Search Engine Optimization Dangers – WordPress themes
I was speaking with Jason Silver of Crooked Bush today about a client website we are working on together.
He clarified a Search Engine Optimization Best Practices point to me which is a mistake I know I’ve certainly been making, and I want to make sure you’re following Best Practices with your website company content.
If you’re using WordPress – sometimes the designer has been careless, and doesn’t give you “nice looking” H1, H2 and H3 tags. Unfortunately, this makes content writers and WordPress users want to stick with the heading tag that looks the nicest in the theme’s design- and often this is the H1 tag, leading to danger of SEO rule infringement.
I know this has certainly been that case on a number of themes we’ve had (including our present Tangible Words theme) – and it’s a bit of a headache which we’re still working through with our developer.
What you need to know about H1 Headlines and Search Engine Optimization:
Every page should have one H1 tag – this is SEO best practices we’ve been teaching in our E-Writer Content Marketing Workshops for a while. Identifying the first headline on your website as worthy of “Heading 1” helps search engines to see that your content is legit (the information on the page aligns with the headline indicating the page is not spammy material).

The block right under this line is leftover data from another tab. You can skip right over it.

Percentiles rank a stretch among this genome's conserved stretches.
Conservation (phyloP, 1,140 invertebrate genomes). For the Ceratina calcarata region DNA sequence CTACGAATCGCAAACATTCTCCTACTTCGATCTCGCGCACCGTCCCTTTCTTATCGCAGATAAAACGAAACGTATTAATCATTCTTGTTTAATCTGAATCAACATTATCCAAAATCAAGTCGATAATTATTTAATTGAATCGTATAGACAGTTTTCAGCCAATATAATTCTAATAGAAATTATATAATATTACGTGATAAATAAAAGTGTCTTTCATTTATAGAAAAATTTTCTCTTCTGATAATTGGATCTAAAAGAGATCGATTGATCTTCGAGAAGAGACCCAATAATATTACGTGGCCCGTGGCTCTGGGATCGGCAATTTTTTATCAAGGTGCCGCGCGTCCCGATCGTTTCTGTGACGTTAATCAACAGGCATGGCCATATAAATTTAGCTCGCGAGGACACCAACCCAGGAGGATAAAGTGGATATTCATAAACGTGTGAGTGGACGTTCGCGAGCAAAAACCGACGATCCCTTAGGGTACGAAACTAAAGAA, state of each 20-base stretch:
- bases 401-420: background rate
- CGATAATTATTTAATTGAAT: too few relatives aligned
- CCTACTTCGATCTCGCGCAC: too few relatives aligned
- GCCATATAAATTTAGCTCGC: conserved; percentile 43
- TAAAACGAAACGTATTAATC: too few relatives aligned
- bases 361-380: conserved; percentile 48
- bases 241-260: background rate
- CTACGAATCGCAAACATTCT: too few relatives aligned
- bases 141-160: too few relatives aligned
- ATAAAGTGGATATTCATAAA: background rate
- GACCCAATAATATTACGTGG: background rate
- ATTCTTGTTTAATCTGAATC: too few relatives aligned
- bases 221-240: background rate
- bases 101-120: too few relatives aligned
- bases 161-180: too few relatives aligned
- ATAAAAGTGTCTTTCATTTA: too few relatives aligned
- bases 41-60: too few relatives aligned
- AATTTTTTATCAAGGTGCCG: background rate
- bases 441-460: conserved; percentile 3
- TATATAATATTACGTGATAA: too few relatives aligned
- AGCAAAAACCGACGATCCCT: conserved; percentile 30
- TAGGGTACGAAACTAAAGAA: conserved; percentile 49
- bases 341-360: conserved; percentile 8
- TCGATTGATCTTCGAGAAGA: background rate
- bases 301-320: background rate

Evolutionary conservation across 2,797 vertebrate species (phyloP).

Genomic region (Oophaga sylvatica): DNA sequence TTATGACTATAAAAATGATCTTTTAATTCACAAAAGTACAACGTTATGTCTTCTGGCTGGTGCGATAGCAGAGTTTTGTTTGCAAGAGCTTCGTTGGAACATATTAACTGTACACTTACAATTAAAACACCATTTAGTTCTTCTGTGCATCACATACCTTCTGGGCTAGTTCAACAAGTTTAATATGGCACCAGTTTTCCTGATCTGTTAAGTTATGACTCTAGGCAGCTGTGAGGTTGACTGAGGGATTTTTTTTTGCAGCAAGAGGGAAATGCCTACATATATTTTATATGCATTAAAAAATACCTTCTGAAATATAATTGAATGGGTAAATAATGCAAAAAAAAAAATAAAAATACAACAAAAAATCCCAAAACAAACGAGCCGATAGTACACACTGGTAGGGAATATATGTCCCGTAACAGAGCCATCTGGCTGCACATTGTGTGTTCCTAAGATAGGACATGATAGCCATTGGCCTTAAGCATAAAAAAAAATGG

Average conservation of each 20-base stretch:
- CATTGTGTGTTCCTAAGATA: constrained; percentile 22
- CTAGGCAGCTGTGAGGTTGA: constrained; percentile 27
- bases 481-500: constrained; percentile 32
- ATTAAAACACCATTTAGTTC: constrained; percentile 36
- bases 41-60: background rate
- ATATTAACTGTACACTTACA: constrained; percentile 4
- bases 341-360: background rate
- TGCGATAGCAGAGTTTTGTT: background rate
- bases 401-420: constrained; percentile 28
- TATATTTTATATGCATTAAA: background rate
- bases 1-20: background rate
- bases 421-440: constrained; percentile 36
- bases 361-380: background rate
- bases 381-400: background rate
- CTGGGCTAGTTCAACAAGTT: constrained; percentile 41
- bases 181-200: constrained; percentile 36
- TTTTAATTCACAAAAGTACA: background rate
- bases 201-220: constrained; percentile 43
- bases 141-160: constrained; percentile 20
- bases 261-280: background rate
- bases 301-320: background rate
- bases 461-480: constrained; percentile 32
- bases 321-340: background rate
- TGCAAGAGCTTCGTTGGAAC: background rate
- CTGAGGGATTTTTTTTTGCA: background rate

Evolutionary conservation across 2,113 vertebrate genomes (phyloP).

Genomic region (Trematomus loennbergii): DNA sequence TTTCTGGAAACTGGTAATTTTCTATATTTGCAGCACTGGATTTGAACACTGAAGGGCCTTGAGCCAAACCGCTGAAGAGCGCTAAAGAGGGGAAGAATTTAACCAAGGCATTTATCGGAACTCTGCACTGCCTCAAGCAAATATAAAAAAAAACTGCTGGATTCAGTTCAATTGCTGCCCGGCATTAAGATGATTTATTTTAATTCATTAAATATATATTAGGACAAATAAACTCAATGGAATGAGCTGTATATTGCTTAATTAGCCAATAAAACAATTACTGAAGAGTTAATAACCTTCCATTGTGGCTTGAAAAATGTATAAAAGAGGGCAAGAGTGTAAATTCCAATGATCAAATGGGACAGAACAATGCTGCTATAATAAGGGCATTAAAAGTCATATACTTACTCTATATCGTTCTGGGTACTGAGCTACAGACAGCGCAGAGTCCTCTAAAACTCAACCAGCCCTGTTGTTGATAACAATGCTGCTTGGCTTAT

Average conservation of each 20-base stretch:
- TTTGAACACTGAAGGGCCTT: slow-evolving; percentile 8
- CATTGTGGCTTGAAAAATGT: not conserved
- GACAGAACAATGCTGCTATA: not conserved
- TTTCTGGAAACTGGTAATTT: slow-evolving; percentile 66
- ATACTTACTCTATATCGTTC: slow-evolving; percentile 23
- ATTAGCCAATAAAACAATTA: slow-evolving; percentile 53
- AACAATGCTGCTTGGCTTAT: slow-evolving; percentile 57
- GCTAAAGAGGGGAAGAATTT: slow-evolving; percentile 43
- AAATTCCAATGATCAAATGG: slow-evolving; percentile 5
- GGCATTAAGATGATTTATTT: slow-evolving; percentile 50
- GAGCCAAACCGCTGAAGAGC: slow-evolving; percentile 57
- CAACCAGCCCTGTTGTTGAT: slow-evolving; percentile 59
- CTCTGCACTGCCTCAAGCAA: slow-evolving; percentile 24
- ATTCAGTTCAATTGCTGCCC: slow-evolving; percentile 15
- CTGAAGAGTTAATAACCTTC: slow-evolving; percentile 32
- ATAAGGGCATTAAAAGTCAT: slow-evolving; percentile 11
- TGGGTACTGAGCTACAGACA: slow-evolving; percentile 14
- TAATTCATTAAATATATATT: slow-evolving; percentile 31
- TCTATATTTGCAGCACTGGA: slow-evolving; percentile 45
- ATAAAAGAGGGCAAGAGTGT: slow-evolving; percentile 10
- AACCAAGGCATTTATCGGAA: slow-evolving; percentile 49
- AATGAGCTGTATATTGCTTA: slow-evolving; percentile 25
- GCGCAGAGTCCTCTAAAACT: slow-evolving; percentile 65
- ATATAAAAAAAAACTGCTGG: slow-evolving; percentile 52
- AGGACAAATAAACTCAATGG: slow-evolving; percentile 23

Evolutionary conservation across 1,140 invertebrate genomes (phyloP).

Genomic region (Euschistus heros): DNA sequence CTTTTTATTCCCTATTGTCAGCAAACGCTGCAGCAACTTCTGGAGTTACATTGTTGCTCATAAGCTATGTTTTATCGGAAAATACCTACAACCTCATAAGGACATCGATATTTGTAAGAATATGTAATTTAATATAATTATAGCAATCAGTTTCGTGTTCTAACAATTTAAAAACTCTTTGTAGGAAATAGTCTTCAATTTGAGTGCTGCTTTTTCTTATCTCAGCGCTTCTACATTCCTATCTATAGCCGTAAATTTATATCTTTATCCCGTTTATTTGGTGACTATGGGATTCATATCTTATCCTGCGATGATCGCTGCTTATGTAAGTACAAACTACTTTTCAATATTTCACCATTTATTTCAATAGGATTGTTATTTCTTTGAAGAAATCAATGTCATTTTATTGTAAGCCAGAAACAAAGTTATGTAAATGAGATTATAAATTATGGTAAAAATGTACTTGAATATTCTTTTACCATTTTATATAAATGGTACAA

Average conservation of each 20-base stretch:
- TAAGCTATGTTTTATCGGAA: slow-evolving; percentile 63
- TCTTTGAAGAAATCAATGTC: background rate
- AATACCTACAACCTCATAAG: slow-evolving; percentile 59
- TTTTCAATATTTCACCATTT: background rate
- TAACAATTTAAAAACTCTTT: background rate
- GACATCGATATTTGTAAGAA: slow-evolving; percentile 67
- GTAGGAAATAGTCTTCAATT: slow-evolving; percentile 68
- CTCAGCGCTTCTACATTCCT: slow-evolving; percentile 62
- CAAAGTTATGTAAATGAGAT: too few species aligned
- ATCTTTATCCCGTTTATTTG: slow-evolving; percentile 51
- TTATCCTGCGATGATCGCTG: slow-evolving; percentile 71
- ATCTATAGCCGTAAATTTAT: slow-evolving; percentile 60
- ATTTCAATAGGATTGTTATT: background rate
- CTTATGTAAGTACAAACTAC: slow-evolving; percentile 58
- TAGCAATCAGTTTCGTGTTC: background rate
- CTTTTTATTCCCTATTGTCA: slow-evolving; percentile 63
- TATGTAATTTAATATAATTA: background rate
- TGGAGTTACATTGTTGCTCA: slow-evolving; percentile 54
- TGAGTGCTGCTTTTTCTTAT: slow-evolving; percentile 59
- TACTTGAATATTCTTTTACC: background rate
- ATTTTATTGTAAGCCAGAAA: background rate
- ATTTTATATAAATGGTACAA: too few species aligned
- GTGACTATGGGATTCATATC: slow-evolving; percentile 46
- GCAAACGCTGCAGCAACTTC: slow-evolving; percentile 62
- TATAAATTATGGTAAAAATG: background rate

The H1 point isn’t so essential when making website pages, as it is when using your company blog function on WordPress. This is because on a Page, whenever you name the page, it automatically generates the Post title from the Page menu to the name of your Page as an H1.
However, in Posts, the option to have an extra headline underneath the name of the page is tempting, as you want to make your text stand out.
But 2012 SEO best practices warns that you should only have one H1 tag on a Page or a Post.
Top tips for Avoiding Search Engine Optimization Infringement on H1 tags:
- Have only one H1 (heading 1) on a page.
- For subheadlines and other graphic text (which we always advocate to help readers’ eyes break up the text into more visual content) use H2 (Heading 2). You can have as many H2’s on a page as you want. And you can have as many H3’s underneath each H2 as you want. But only use one H1 on a page.
- For Pages and Posts, make sure your automated H1 Post title aligns with your Page Title, and your meta title if you’re using an SEO plugin like Yoast.